Friday, May 25, 2018
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A year of travel — good times, bad times

Every year, the road surprises me — which is, come to think of it, why I go out there in the first place. Here are some of the best and worst things I found in 2012, along with a few other superlatives.

That weird hotel wallpaper in San Francisco, for instance. Also, the overpriced coffee in New York, homespun hospitality in the Yucatan and that rainy graveyard in Nova Scotia. Here's hoping your travels in the year ahead feature more bests and fewer worsts than ever.

Best hotel: The Four Seasons Resort the Biltmore, built in 1927 in Santa Barbara, Calif., is a wonderland of Spanish Colonial arches and colored tiles, shaded by fig trees, swaddled by ferns, neighbored by Butterfly Beach. Its pool is across the street at the Coral Casino, a ritzy private club, open to hotel guests, with two restaurants and a bigger-than-Olympic-size pool. Your laps may take days. I've done the math, and I'm pretty sure this is how the other half of the 1 percent live.

Best cardio-visual workout: Coba, Mexico, a set of ruins about 135 miles east of Merida, has something that Chichen Itza doesn't: a pyramid you can climb. It's called Nohoch Mul, and with the help of a heavy rope, brave travelers climb 120 steps to the top. The view is enormous — green, overgrown plains on all sides and a sharp, flat horizon.

Best wallpaper: In San Francisco, the Hotel Triton's lobby is tired and many of its rooms are small, but it has a great location (Grant Avenue, across the street from the gateway to Chinatown). And in a recent upstairs renovation, management covered the guest-room walls with typescript passages from Jack Kerouac's "On the Road."

Best temporary architecture: Down on the big, wide, white beach by the Hotel del Coronado in San Diego County, sandcastle master Bill Pavlacka often fashions amazing edifices, which you can admire with the Hotel Del's red turrets in the background. Also, keep an eye out for stray Navy SEALs — their base is nearby and they do a lot of training exercises on the sand.

Best cemetery: Fairview Lawn, Halifax, Canada. Nova Scotia's Fairview Lawn Cemetery is home to 121 Titanic victims, more than you'll find anyplace else above sea level. I showed up on a day of frigid rain — nearly cold enough to start the headstones shivering. There are four rows of Titanic graves, and the last row bends to follow the contour of a gentle hill. The result is a curve that looks like the bow of a ship. Eerie. Yet I couldn't find anybody who could say for sure whether this effect was brilliant design or dumb luck.

Hippest, cheapest, smallest hotel room: The Jane in New York is a quirky old brick building at 113 Jane St. at the western edge of Greenwich Village. In 1912, this was sailors' lodging with 150 cabin-sized rooms (7-by-7 feet, toilets and showers down the hall), and it's where many Titanic crew members wound up after the survivors were delivered to New York. All these years later, the tiny rooms remain, but the occupants — who often pay just $99 a night — are a trendy, youngish crowd that knows its way around the big, eccentric bar downstairs.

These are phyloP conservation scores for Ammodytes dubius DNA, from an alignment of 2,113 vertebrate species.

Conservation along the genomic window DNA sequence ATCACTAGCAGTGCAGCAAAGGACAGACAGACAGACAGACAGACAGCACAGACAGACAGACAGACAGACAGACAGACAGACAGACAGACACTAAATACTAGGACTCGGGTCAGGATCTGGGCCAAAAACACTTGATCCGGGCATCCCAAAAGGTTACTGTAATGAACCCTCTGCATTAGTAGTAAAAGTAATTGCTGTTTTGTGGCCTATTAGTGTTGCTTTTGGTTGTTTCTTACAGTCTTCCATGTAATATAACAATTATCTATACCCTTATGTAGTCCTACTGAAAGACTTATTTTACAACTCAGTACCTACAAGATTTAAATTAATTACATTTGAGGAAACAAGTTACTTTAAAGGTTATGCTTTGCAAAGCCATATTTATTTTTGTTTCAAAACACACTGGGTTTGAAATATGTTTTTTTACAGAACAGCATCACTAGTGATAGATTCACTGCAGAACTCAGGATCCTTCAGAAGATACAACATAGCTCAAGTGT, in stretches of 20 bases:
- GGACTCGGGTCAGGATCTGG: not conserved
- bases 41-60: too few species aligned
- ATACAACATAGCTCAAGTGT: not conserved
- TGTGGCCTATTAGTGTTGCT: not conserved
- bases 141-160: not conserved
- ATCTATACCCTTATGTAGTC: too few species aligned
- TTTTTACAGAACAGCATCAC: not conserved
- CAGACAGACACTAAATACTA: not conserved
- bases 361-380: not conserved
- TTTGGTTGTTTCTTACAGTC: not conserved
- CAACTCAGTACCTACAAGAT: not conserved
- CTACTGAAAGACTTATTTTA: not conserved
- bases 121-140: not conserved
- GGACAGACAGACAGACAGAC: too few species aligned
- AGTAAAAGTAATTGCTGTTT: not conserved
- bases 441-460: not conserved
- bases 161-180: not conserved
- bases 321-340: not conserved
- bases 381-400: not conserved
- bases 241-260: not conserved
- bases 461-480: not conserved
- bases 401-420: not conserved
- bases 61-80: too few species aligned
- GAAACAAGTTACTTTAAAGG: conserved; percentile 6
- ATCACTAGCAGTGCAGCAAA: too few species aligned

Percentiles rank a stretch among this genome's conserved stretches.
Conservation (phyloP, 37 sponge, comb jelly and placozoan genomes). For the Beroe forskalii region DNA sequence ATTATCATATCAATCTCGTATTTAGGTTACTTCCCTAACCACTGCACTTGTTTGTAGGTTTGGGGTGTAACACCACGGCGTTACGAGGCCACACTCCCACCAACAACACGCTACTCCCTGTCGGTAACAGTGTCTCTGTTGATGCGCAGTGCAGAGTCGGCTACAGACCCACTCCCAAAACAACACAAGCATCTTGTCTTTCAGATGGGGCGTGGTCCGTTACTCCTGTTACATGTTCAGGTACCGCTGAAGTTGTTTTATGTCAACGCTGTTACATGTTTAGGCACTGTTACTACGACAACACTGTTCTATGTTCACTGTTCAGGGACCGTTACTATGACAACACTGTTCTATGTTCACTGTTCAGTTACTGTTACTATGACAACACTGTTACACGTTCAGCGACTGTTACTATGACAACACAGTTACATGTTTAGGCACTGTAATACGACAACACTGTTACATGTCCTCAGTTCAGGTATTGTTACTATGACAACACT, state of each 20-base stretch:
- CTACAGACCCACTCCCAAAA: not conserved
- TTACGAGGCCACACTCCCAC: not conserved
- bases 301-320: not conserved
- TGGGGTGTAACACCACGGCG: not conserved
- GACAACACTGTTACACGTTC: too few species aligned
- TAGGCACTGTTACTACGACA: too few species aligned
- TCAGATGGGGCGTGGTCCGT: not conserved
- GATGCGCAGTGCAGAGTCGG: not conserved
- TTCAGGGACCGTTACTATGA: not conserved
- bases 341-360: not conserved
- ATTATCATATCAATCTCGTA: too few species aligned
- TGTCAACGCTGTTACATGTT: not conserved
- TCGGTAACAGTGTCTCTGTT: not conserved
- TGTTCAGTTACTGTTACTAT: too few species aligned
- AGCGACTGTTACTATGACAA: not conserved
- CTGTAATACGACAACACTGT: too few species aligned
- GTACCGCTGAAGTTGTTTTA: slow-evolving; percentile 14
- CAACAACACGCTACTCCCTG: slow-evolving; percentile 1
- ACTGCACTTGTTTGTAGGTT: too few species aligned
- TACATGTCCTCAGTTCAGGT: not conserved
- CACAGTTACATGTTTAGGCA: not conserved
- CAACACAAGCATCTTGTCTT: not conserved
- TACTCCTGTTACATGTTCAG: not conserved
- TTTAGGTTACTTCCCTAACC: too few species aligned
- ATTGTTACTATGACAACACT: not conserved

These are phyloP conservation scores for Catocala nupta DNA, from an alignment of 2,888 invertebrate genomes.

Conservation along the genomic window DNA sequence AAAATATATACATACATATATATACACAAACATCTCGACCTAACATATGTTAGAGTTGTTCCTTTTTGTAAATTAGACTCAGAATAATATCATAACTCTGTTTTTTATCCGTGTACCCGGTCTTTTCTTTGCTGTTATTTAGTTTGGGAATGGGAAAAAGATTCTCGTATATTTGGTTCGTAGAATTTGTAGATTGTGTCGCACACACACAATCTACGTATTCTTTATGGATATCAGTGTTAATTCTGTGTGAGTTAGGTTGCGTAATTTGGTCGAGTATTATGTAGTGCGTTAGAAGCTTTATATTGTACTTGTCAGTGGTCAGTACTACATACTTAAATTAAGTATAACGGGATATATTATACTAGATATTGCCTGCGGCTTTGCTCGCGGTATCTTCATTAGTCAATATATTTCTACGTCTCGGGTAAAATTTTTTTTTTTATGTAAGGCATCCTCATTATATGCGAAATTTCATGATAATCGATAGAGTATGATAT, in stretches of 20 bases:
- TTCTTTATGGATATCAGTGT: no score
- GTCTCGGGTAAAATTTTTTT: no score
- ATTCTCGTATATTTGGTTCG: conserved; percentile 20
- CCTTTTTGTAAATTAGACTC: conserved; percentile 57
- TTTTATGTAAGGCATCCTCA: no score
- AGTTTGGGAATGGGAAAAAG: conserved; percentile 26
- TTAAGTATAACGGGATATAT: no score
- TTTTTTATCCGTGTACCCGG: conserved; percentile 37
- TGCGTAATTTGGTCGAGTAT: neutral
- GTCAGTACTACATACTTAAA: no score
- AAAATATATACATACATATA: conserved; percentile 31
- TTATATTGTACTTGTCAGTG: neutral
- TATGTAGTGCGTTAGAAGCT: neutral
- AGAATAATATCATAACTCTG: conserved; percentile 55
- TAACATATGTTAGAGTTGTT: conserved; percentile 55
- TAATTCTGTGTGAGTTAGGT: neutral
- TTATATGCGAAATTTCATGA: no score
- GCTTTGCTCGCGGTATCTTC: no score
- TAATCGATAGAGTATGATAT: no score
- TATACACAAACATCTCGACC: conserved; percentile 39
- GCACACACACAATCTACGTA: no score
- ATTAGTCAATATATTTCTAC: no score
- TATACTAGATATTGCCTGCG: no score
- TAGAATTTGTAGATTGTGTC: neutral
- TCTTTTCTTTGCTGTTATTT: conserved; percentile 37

Best young museum: Crystal Bridges Museum of American Art in Arkansas. Crystal Bridges, which opened in late 2011, is largely bankrolled by members of the Walton family of Wal-Mart fame. So it's no surprise that the swooping, glass-walled museum building can be found in Bentonville, Ark., where Wal-Mart is based. The collection, which covers Colonial to contemporary eras, is intriguing and growing fast. Just outside, you'll find heartland scenery, the Ozark Mountains, small-town friendliness and a hub of global commerce. After putting up big-box stores around the world — and being blamed for the decline of many a Main Street — Wal-Mart and its founding family have relaunched their hometown's downtown.

Worst place to put a thousand souvenir vendors: The ruins of Chichen Itza, Mexico. Somehow, vendors have persuaded authorities to let them set up their tables within the national park, hogging much of the shade around the archaeological zone's most popular pyramid.

Best vibrations: The Integratron, Landers, Calif. The Integratron, about 20 minutes north of Joshua Tree, is a white wooden dome, 38 feet high, built by a renegade aeronautical engineer who died in 1978. He wanted to contact other worlds. Nowadays, the building is a venue for meditation, music and "sound baths" — its resonance is mesmerizing. Climb the ladder to the upper chamber, curl up on a blanket and listen for half an hour to hear somebody coaxing eerie, powerfully resonant sounds from a series of quartz bowls. To sound-bathe alone was $80, by reservation. But two weekends per month, you could join a public sound bath at noon for $15.

Most overpriced cup of coffee: Plaza Hotel, New York, $9. The Plaza, at Fifth Avenue and Central Park South, is a symbol of wealth and privilege, now owned by a Saudi investor. The hotel's Palm Court might be a prime spot for people-watching, but a cup of coffee will run you $9. I'd rather find some other people to watch.

Best reminder of why we travel: After days of hiking around Maya ruins and colonial towns in the Mexican state of Yucatan, I wound up lunching in the hut of a Maya farming family in the town of Xocen. The Puc Canuls (Mom, Dad, six kids) grow corn, limes, coriander, mangoes and mint, keep bees and sleep in hammocks. Eldest daughter Helmi, 13, made tortillas on a traditional stove (three rocks, a campfire and a metal tray), and the younger kids told me all about school and sang songs in Spanish and Mayan. I showed them pictures of my daughter and drank Fanta from a gourd. Good times.

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